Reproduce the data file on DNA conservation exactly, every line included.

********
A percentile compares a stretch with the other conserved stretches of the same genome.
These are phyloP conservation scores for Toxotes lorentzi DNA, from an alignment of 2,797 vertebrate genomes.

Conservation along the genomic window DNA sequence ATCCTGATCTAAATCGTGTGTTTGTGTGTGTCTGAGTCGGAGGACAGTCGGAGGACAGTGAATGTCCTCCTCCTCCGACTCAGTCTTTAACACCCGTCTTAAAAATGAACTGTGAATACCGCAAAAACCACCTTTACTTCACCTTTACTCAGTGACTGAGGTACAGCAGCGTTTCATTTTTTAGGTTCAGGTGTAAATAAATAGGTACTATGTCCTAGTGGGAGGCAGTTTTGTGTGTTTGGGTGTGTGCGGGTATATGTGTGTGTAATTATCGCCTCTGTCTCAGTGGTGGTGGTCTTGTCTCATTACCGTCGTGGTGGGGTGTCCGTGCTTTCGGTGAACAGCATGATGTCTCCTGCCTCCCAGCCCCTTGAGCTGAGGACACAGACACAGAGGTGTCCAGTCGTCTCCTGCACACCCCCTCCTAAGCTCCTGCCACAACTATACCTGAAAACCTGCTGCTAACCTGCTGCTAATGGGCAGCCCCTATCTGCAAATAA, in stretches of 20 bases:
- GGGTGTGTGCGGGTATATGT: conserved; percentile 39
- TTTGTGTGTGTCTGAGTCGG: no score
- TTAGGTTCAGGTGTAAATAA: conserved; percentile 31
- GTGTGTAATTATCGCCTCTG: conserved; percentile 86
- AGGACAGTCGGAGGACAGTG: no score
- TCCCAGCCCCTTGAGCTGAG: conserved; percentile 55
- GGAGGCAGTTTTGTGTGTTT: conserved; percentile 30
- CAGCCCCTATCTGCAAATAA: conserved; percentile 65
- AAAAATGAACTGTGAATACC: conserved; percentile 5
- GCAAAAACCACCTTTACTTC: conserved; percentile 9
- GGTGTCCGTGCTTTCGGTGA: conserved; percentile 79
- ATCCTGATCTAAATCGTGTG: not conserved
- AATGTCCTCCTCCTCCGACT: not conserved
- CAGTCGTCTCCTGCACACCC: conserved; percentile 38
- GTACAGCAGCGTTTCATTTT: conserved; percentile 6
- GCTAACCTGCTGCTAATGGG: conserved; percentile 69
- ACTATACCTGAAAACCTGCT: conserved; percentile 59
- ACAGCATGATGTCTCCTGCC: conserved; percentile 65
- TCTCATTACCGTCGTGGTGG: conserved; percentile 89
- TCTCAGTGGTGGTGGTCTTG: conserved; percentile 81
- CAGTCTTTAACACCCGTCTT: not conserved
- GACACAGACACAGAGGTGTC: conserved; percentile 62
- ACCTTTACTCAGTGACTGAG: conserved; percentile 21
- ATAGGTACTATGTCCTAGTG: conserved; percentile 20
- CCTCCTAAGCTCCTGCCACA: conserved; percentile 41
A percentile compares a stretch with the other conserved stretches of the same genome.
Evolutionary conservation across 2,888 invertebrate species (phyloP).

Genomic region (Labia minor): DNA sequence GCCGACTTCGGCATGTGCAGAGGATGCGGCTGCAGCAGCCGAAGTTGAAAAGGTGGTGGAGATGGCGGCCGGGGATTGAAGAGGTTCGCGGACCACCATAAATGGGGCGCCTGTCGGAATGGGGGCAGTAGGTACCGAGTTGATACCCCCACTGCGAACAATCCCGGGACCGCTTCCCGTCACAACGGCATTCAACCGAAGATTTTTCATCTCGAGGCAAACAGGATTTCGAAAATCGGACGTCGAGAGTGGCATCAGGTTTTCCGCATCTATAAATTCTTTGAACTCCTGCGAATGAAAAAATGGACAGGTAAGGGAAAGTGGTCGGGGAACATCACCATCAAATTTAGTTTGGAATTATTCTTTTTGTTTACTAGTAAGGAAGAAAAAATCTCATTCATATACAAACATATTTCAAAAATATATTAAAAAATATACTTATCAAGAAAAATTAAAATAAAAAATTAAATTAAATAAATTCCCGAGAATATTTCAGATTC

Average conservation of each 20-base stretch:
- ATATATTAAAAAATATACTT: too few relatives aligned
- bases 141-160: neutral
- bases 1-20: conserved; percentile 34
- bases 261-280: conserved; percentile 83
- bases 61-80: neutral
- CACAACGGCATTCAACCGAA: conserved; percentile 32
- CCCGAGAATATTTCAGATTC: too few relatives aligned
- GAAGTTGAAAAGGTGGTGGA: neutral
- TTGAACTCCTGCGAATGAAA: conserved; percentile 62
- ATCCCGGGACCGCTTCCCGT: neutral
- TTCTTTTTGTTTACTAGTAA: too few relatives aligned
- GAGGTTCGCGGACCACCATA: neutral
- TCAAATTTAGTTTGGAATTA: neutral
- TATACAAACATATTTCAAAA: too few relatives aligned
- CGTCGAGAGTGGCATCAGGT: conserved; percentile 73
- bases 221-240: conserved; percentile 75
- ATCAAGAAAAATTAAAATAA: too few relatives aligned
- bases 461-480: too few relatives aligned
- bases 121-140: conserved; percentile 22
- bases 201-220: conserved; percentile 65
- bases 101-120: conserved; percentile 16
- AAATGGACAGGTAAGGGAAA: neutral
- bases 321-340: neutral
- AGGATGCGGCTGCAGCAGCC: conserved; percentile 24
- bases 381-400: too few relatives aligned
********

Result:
A percentile compares a stretch with the other conserved stretches of the same genome.
These are phyloP conservation scores for Toxotes lorentzi DNA, from an alignment of 2,797 vertebrate genomes.

Conservation along the genomic window DNA sequence ATCCTGATCTAAATCGTGTGTTTGTGTGTGTCTGAGTCGGAGGACAGTCGGAGGACAGTGAATGTCCTCCTCCTCCGACTCAGTCTTTAACACCCGTCTTAAAAATGAACTGTGAATACCGCAAAAACCACCTTTACTTCACCTTTACTCAGTGACTGAGGTACAGCAGCGTTTCATTTTTTAGGTTCAGGTGTAAATAAATAGGTACTATGTCCTAGTGGGAGGCAGTTTTGTGTGTTTGGGTGTGTGCGGGTATATGTGTGTGTAATTATCGCCTCTGTCTCAGTGGTGGTGGTCTTGTCTCATTACCGTCGTGGTGGGGTGTCCGTGCTTTCGGTGAACAGCATGATGTCTCCTGCCTCCCAGCCCCTTGAGCTGAGGACACAGACACAGAGGTGTCCAGTCGTCTCCTGCACACCCCCTCCTAAGCTCCTGCCACAACTATACCTGAAAACCTGCTGCTAACCTGCTGCTAATGGGCAGCCCCTATCTGCAAATAA, in stretches of 20 bases:
- GGGTGTGTGCGGGTATATGT: conserved; percentile 39
- TTTGTGTGTGTCTGAGTCGG: no score
- TTAGGTTCAGGTGTAAATAA: conserved; percentile 31
- GTGTGTAATTATCGCCTCTG: conserved; percentile 86
- AGGACAGTCGGAGGACAGTG: no score
- TCCCAGCCCCTTGAGCTGAG: conserved; percentile 55
- GGAGGCAGTTTTGTGTGTTT: conserved; percentile 30
- CAGCCCCTATCTGCAAATAA: conserved; percentile 65
- AAAAATGAACTGTGAATACC: conserved; percentile 5
- GCAAAAACCACCTTTACTTC: conserved; percentile 9
- GGTGTCCGTGCTTTCGGTGA: conserved; percentile 79
- ATCCTGATCTAAATCGTGTG: not conserved
- AATGTCCTCCTCCTCCGACT: not conserved
- CAGTCGTCTCCTGCACACCC: conserved; percentile 38
- GTACAGCAGCGTTTCATTTT: conserved; percentile 6
- GCTAACCTGCTGCTAATGGG: conserved; percentile 69
- ACTATACCTGAAAACCTGCT: conserved; percentile 59
- ACAGCATGATGTCTCCTGCC: conserved; percentile 65
- TCTCATTACCGTCGTGGTGG: conserved; percentile 89
- TCTCAGTGGTGGTGGTCTTG: conserved; percentile 81
- CAGTCTTTAACACCCGTCTT: not conserved
- GACACAGACACAGAGGTGTC: conserved; percentile 62
- ACCTTTACTCAGTGACTGAG: conserved; percentile 21
- ATAGGTACTATGTCCTAGTG: conserved; percentile 20
- CCTCCTAAGCTCCTGCCACA: conserved; percentile 41
A percentile compares a stretch with the other conserved stretches of the same genome.
Evolutionary conservation across 2,888 invertebrate species (phyloP).

Genomic region (Labia minor): DNA sequence GCCGACTTCGGCATGTGCAGAGGATGCGGCTGCAGCAGCCGAAGTTGAAAAGGTGGTGGAGATGGCGGCCGGGGATTGAAGAGGTTCGCGGACCACCATAAATGGGGCGCCTGTCGGAATGGGGGCAGTAGGTACCGAGTTGATACCCCCACTGCGAACAATCCCGGGACCGCTTCCCGTCACAACGGCATTCAACCGAAGATTTTTCATCTCGAGGCAAACAGGATTTCGAAAATCGGACGTCGAGAGTGGCATCAGGTTTTCCGCATCTATAAATTCTTTGAACTCCTGCGAATGAAAAAATGGACAGGTAAGGGAAAGTGGTCGGGGAACATCACCATCAAATTTAGTTTGGAATTATTCTTTTTGTTTACTAGTAAGGAAGAAAAAATCTCATTCATATACAAACATATTTCAAAAATATATTAAAAAATATACTTATCAAGAAAAATTAAAATAAAAAATTAAATTAAATAAATTCCCGAGAATATTTCAGATTC

Average conservation of each 20-base stretch:
- ATATATTAAAAAATATACTT: too few relatives aligned
- bases 141-160: neutral
- bases 1-20: conserved; percentile 34
- bases 261-280: conserved; percentile 83
- bases 61-80: neutral
- CACAACGGCATTCAACCGAA: conserved; percentile 32
- CCCGAGAATATTTCAGATTC: too few relatives aligned
- GAAGTTGAAAAGGTGGTGGA: neutral
- TTGAACTCCTGCGAATGAAA: conserved; percentile 62
- ATCCCGGGACCGCTTCCCGT: neutral
- TTCTTTTTGTTTACTAGTAA: too few relatives aligned
- GAGGTTCGCGGACCACCATA: neutral
- TCAAATTTAGTTTGGAATTA: neutral
- TATACAAACATATTTCAAAA: too few relatives aligned
- CGTCGAGAGTGGCATCAGGT: conserved; percentile 73
- bases 221-240: conserved; percentile 75
- ATCAAGAAAAATTAAAATAA: too few relatives aligned
- bases 461-480: too few relatives aligned
- bases 121-140: conserved; percentile 22
- bases 201-220: conserved; percentile 65
- bases 101-120: conserved; percentile 16
- AAATGGACAGGTAAGGGAAA: neutral
- bases 321-340: neutral
- AGGATGCGGCTGCAGCAGCC: conserved; percentile 24
- bases 381-400: too few relatives aligned